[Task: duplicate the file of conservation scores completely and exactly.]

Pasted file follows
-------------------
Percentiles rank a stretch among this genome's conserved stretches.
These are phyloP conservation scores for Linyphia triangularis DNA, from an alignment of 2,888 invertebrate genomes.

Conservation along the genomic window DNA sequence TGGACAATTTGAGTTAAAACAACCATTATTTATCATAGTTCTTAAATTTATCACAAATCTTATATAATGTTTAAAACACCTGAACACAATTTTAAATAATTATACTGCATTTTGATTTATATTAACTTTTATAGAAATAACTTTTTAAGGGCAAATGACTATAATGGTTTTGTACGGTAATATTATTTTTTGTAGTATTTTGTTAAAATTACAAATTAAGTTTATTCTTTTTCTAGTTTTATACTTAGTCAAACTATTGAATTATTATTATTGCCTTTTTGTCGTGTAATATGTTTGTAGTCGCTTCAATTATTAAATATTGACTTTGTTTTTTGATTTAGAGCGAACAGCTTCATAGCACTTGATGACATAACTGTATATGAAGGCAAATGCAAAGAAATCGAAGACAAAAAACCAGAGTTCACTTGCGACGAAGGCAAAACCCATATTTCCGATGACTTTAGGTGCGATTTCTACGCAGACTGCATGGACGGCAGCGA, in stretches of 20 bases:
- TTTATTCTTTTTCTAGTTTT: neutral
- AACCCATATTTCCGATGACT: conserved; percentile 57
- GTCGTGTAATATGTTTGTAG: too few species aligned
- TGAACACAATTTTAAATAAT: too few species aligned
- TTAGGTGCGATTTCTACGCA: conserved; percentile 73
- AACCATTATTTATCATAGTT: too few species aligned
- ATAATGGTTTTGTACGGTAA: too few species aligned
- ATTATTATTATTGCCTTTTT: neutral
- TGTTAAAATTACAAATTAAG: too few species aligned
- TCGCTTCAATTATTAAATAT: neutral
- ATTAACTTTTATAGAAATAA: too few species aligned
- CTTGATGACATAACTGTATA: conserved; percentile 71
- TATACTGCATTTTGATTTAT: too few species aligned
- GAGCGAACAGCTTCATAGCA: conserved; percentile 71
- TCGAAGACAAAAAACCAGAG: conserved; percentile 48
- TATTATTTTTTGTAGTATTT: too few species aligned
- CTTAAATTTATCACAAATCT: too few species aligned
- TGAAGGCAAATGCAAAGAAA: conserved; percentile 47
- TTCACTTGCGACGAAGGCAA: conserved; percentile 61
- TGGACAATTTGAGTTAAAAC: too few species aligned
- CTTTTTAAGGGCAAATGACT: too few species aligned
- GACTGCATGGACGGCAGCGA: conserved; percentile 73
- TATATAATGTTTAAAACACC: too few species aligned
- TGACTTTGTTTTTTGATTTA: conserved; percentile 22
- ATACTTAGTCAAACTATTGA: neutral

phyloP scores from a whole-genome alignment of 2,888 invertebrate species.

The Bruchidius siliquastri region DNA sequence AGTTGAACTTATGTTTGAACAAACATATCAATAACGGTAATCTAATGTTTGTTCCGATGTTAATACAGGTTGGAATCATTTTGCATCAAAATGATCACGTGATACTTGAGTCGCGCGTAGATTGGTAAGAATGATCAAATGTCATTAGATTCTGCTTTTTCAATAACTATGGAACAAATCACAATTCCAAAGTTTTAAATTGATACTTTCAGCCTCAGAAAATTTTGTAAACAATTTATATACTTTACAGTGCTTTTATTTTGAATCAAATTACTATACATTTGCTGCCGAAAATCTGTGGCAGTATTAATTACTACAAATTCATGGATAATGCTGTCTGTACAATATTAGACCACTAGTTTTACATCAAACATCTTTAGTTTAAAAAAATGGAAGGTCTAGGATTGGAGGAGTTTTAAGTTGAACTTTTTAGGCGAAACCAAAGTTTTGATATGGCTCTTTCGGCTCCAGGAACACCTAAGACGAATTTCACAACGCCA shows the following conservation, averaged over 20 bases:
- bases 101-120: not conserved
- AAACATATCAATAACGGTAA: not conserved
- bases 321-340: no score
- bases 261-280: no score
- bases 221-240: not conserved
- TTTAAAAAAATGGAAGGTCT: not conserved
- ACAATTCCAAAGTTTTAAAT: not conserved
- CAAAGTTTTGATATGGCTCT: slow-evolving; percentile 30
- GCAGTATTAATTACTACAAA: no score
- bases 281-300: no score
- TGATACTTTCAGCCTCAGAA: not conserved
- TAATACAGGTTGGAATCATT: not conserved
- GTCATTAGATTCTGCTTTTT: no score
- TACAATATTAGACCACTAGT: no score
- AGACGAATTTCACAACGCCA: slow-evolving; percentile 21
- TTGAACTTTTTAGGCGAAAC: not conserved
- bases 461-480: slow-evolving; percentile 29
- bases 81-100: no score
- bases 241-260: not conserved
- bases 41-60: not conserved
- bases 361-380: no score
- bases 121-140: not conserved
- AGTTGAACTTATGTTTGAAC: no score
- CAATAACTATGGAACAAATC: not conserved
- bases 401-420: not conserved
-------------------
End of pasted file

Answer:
Percentiles rank a stretch among this genome's conserved stretches.
These are phyloP conservation scores for Linyphia triangularis DNA, from an alignment of 2,888 invertebrate genomes.

Conservation along the genomic window DNA sequence TGGACAATTTGAGTTAAAACAACCATTATTTATCATAGTTCTTAAATTTATCACAAATCTTATATAATGTTTAAAACACCTGAACACAATTTTAAATAATTATACTGCATTTTGATTTATATTAACTTTTATAGAAATAACTTTTTAAGGGCAAATGACTATAATGGTTTTGTACGGTAATATTATTTTTTGTAGTATTTTGTTAAAATTACAAATTAAGTTTATTCTTTTTCTAGTTTTATACTTAGTCAAACTATTGAATTATTATTATTGCCTTTTTGTCGTGTAATATGTTTGTAGTCGCTTCAATTATTAAATATTGACTTTGTTTTTTGATTTAGAGCGAACAGCTTCATAGCACTTGATGACATAACTGTATATGAAGGCAAATGCAAAGAAATCGAAGACAAAAAACCAGAGTTCACTTGCGACGAAGGCAAAACCCATATTTCCGATGACTTTAGGTGCGATTTCTACGCAGACTGCATGGACGGCAGCGA, in stretches of 20 bases:
- TTTATTCTTTTTCTAGTTTT: neutral
- AACCCATATTTCCGATGACT: conserved; percentile 57
- GTCGTGTAATATGTTTGTAG: too few species aligned
- TGAACACAATTTTAAATAAT: too few species aligned
- TTAGGTGCGATTTCTACGCA: conserved; percentile 73
- AACCATTATTTATCATAGTT: too few species aligned
- ATAATGGTTTTGTACGGTAA: too few species aligned
- ATTATTATTATTGCCTTTTT: neutral
- TGTTAAAATTACAAATTAAG: too few species aligned
- TCGCTTCAATTATTAAATAT: neutral
- ATTAACTTTTATAGAAATAA: too few species aligned
- CTTGATGACATAACTGTATA: conserved; percentile 71
- TATACTGCATTTTGATTTAT: too few species aligned
- GAGCGAACAGCTTCATAGCA: conserved; percentile 71
- TCGAAGACAAAAAACCAGAG: conserved; percentile 48
- TATTATTTTTTGTAGTATTT: too few species aligned
- CTTAAATTTATCACAAATCT: too few species aligned
- TGAAGGCAAATGCAAAGAAA: conserved; percentile 47
- TTCACTTGCGACGAAGGCAA: conserved; percentile 61
- TGGACAATTTGAGTTAAAAC: too few species aligned
- CTTTTTAAGGGCAAATGACT: too few species aligned
- GACTGCATGGACGGCAGCGA: conserved; percentile 73
- TATATAATGTTTAAAACACC: too few species aligned
- TGACTTTGTTTTTTGATTTA: conserved; percentile 22
- ATACTTAGTCAAACTATTGA: neutral

phyloP scores from a whole-genome alignment of 2,888 invertebrate species.

The Bruchidius siliquastri region DNA sequence AGTTGAACTTATGTTTGAACAAACATATCAATAACGGTAATCTAATGTTTGTTCCGATGTTAATACAGGTTGGAATCATTTTGCATCAAAATGATCACGTGATACTTGAGTCGCGCGTAGATTGGTAAGAATGATCAAATGTCATTAGATTCTGCTTTTTCAATAACTATGGAACAAATCACAATTCCAAAGTTTTAAATTGATACTTTCAGCCTCAGAAAATTTTGTAAACAATTTATATACTTTACAGTGCTTTTATTTTGAATCAAATTACTATACATTTGCTGCCGAAAATCTGTGGCAGTATTAATTACTACAAATTCATGGATAATGCTGTCTGTACAATATTAGACCACTAGTTTTACATCAAACATCTTTAGTTTAAAAAAATGGAAGGTCTAGGATTGGAGGAGTTTTAAGTTGAACTTTTTAGGCGAAACCAAAGTTTTGATATGGCTCTTTCGGCTCCAGGAACACCTAAGACGAATTTCACAACGCCA shows the following conservation, averaged over 20 bases:
- bases 101-120: not conserved
- AAACATATCAATAACGGTAA: not conserved
- bases 321-340: no score
- bases 261-280: no score
- bases 221-240: not conserved
- TTTAAAAAAATGGAAGGTCT: not conserved
- ACAATTCCAAAGTTTTAAAT: not conserved
- CAAAGTTTTGATATGGCTCT: slow-evolving; percentile 30
- GCAGTATTAATTACTACAAA: no score
- bases 281-300: no score
- TGATACTTTCAGCCTCAGAA: not conserved
- TAATACAGGTTGGAATCATT: not conserved
- GTCATTAGATTCTGCTTTTT: no score
- TACAATATTAGACCACTAGT: no score
- AGACGAATTTCACAACGCCA: slow-evolving; percentile 21
- TTGAACTTTTTAGGCGAAAC: not conserved
- bases 461-480: slow-evolving; percentile 29
- bases 81-100: no score
- bases 241-260: not conserved
- bases 41-60: not conserved
- bases 361-380: no score
- bases 121-140: not conserved
- AGTTGAACTTATGTTTGAAC: no score
- CAATAACTATGGAACAAATC: not conserved
- bases 401-420: not conserved